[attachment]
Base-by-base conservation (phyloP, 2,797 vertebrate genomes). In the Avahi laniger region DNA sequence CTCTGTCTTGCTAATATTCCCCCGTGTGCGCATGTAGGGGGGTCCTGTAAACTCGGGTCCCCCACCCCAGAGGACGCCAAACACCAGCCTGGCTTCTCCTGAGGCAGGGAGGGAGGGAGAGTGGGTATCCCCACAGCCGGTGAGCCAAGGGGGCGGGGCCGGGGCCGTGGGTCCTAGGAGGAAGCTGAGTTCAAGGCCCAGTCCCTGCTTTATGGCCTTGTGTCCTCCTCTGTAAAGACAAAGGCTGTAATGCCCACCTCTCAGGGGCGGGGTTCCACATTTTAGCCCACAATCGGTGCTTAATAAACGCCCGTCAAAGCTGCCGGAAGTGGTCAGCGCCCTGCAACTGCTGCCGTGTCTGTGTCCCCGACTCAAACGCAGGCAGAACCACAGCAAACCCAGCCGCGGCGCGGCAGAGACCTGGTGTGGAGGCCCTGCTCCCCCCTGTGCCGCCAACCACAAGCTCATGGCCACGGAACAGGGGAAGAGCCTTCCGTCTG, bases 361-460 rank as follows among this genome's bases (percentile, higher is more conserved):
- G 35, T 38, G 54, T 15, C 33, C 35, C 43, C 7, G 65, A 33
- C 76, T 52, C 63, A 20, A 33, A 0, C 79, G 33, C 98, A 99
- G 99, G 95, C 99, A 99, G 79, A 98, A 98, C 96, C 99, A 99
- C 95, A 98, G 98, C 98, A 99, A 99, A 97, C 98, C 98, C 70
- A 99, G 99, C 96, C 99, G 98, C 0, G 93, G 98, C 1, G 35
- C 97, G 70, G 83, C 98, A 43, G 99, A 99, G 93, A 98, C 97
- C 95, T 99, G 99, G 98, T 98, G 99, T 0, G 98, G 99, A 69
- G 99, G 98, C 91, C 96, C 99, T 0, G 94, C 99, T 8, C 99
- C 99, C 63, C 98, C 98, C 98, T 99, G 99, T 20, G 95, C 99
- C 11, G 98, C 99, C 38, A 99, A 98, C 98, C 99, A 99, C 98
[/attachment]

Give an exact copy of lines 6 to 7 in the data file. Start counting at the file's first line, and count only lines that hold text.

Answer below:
- A 99, G 99, C 96, C 99, G 98, C 0, G 93, G 98, C 1, G 35
- C 97, G 70, G 83, C 98, A 43, G 99, A 99, G 93, A 98, C 97